Ciao! As may of you know I have some Italian roots through my dad’s side of the family. I have always known that there were people I am related to living in Italy, but did not believe I would meet them. After some heavy ‘Facebook researching’ I found some of my relatives.
I was surprised to learn one of these relatives works in the city where I am studying abroad! My excitement could not be contained…Torino, of all of the places in the world! I have always thought the world was small, but now more than ever, I believe it. After contacting my relative, we set a date to meet for lunch.
As an American, I think of lunch as having a sandwich or maybe a small entree. Lunch in America isn’t too extravagant. I was excited to meet my family for ‘lunch’.
I innocently did not realize what Sunday lunch meant in Italy. My apartment buzzer beeped and I immediately became nervous thinking, “What do I do?”… I did not want to buzz them in and I did not know the Italian words for ‘be right there’, so I decided to sprint down the stairs from the 6th floor. I arrived outside and immediately received hugs and kisses on my cheeks. I couldn’t believe it, I barely had met these people and they were already kissing my cheeks. I realized my uncomfortable feeling was just a culture difference.
We piled into their tiny Fiat and within the first ten minutes, I spoke all of the Italian I knew. They told me we were headed to the country side. I could just barely understand the Italian they spoke. I sat there silently for a few minutes, then did my best using Google translate to speak Italian as they spoke in broken English. They claimed their English was bad but they could hold conversations, so I thought their English was great! I said I speak very little Italian and actually mean it! For example, I know how to say I’m American, my age, what day of the week it is and how to order an espresso… that is it!
Another 30 minutes went by and we pulled onto a dirt road. Through the fog, I saw fields and chickens running around. There was no doubt we were in the country. We parked next to a little simple red house and walked inside. To my surprise, it was a restaurant!
There were only a few tables and as soon as we sat down, I knew I was the only English speaker in the place. Who needs language when you can relate over food??? The wine was first to arrive; white and not too sweet or acidic, one of my favorites!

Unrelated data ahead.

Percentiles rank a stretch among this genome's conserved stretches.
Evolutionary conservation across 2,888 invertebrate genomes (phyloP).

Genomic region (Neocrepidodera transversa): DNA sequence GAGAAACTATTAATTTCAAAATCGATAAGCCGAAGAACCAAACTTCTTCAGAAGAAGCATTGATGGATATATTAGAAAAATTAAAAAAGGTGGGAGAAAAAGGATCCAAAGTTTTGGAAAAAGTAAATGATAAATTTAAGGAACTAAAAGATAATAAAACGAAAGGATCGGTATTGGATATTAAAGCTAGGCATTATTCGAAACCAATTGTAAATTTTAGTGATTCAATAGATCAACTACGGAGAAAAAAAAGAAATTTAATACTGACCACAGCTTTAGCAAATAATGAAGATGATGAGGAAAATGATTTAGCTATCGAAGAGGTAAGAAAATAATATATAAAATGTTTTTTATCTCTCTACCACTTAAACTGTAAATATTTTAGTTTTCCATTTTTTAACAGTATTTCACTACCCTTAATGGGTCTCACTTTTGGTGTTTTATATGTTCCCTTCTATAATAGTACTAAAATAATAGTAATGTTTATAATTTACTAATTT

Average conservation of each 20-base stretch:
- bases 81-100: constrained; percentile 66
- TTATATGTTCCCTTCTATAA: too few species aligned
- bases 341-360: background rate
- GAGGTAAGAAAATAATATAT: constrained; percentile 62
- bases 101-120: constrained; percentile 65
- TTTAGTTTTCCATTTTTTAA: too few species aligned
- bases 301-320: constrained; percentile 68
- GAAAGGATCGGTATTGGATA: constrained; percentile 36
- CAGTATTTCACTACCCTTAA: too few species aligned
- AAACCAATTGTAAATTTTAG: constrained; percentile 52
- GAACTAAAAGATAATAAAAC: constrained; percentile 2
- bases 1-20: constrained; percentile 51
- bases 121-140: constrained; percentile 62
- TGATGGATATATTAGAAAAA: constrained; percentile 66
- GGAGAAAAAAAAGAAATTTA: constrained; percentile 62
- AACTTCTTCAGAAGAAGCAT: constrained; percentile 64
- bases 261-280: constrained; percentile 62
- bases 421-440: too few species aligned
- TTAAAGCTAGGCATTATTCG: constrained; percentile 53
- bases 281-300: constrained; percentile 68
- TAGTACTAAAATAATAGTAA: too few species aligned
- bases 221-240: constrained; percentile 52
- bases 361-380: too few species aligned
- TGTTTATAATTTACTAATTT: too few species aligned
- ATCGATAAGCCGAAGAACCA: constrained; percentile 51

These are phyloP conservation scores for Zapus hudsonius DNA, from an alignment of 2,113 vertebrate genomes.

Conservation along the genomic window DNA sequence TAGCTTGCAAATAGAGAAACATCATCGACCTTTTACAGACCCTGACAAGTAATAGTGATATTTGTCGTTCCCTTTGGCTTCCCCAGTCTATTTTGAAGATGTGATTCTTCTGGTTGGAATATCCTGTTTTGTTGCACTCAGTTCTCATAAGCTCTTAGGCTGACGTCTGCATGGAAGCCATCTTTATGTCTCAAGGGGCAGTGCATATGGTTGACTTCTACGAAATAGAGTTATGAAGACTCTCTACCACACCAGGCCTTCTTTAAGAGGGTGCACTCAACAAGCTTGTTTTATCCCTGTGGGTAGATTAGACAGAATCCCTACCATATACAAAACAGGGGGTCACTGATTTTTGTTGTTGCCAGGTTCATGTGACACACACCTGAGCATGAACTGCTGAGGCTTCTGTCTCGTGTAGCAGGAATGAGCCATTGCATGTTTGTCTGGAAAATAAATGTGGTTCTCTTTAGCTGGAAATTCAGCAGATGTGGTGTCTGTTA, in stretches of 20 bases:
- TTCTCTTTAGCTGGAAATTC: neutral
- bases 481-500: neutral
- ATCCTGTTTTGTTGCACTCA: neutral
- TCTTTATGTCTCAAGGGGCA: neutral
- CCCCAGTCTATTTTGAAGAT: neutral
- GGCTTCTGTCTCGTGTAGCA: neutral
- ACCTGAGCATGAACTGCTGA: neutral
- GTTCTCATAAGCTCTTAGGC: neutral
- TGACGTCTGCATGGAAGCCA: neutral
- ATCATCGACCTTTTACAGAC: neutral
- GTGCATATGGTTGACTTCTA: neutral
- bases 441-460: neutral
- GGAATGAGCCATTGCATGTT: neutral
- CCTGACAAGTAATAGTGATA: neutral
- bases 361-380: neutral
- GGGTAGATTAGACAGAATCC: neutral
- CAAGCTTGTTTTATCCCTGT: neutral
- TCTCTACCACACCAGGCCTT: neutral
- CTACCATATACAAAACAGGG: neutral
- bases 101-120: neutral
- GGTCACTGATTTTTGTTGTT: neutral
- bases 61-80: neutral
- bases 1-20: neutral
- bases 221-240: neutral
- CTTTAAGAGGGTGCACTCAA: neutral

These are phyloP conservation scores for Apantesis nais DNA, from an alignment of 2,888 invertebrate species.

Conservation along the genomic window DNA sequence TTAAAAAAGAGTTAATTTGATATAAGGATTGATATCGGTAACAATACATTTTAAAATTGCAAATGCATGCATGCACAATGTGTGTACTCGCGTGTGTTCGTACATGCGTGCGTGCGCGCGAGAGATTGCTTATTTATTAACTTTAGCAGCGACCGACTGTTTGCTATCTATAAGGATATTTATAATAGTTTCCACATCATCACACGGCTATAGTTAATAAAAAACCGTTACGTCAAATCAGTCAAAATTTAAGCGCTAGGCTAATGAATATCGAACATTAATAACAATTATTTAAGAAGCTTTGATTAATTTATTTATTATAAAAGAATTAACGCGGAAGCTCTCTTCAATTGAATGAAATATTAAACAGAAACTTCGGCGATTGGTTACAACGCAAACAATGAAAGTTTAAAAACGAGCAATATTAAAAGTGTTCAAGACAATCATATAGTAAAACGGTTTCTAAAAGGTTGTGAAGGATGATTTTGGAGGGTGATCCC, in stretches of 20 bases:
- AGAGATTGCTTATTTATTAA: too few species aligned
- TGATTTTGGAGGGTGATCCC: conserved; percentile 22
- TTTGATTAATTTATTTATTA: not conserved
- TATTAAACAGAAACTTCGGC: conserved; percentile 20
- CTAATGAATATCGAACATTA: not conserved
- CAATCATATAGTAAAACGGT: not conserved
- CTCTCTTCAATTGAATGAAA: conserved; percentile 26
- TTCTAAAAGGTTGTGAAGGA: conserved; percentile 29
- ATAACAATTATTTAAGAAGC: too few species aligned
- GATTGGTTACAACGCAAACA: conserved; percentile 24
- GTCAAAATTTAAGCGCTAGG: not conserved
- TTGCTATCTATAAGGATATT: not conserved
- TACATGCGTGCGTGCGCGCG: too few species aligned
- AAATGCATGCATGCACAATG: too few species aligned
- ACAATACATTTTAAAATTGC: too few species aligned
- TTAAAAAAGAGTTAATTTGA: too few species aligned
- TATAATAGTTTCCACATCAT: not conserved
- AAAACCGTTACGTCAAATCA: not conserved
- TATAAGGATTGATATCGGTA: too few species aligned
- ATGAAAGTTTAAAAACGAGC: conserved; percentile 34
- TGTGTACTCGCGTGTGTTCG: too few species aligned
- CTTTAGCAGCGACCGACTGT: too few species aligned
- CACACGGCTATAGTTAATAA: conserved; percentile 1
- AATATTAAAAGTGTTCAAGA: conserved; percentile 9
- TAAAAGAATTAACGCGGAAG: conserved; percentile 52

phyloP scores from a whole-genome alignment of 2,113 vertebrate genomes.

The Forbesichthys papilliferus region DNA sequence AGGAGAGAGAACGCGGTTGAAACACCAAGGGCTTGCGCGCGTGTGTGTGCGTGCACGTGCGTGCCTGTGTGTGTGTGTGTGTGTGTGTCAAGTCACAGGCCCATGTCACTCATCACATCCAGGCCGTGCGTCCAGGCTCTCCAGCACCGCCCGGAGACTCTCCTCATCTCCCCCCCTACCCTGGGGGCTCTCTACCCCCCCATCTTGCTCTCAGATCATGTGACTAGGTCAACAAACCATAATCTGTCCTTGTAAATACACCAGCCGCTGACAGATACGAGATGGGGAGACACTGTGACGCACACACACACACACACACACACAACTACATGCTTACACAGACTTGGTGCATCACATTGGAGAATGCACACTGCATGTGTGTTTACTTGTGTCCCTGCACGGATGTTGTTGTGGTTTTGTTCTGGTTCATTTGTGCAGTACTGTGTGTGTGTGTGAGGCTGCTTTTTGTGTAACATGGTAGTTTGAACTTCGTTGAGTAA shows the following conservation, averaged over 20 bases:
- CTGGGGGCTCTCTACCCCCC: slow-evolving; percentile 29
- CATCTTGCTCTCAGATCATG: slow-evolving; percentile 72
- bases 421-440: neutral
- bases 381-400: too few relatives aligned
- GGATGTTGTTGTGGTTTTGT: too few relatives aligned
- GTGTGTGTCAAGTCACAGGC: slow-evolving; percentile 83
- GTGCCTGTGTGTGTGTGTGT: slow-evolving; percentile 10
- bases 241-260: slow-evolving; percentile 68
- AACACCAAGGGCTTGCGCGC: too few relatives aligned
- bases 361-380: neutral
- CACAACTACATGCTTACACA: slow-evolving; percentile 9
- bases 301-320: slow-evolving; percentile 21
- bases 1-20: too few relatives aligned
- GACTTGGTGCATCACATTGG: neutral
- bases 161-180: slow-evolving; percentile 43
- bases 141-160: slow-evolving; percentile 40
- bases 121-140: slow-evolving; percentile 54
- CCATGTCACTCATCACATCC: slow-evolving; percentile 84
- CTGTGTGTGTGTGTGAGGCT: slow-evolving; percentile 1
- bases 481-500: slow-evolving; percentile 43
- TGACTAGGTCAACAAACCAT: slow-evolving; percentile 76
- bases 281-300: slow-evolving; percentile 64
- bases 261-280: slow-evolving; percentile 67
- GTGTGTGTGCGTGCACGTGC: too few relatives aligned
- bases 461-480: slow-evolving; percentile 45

The first plate served was a traditional Piemontese dish. It consisting of raw meat with lemon juice. At first, I did not realize the dish was raw meat (who serves meat raw??) However, it was very tasty! The next course was a chicken salad made with small pieces of fresh chicken with olives and celery mixed with a bit of olive oil. American chicken salad with mayonnaise, cannot even compare to this savory dish. The olives and oil never overpowered, instead they added different dimensions of taste to the combination. I am still not sure the name of the next plate we were served, but the best way I can describe it is a mini quiche or vegetable flan, very delicious.
The waitress came over with new plates and started serving risotto with prosciutto. Well, welcome to the awkward life of Caroline, I was the first served. The waitress had a huge dish of risotto and spooned rice on my plate…. and she kept scooping… after the third and half scoop, everyone was looking at tiny me and then at the filled plate.
I gave the waitress a concerned and nervous look, trying to ask, Why are you giving me so much food? I believe she understood my look because she finally stopped scooping. I watched my family tell her how many scoops they wanted and also telling her when to stop. (Ahhhhh!) How come I did not think of that??? Now I know for next time.
The following course I opted-out because I continued to eat the mound of risotto on my plate. The course was also not gluten free; it was a meat filled pasta, like ravioli. It was another traditional Piemontesse dish, it looked homemade and wonderful.
The waitress gave us new plates…again. we were served potatoes and herbs with pork and beef slices. This time I knew exactly what to say telling the waitress when to stop. Everything was mouth watering, but I was so full I thought I could not eat anymore! When I thought the dinner was over, the waitress came back to the table and took dessert orders. I decided on berries with chocolate.
Seven courses and over three hours later, I realized my initial thought of a simple lunch was way off. My family was so generous and welcoming. I was so happy I finally met them. This was a crazy opportunity that helped me understand Italian culture within the family. Meeting my family was priceless, and learning the italian word for ‘stop’, Basta, is only going to help me in the future!!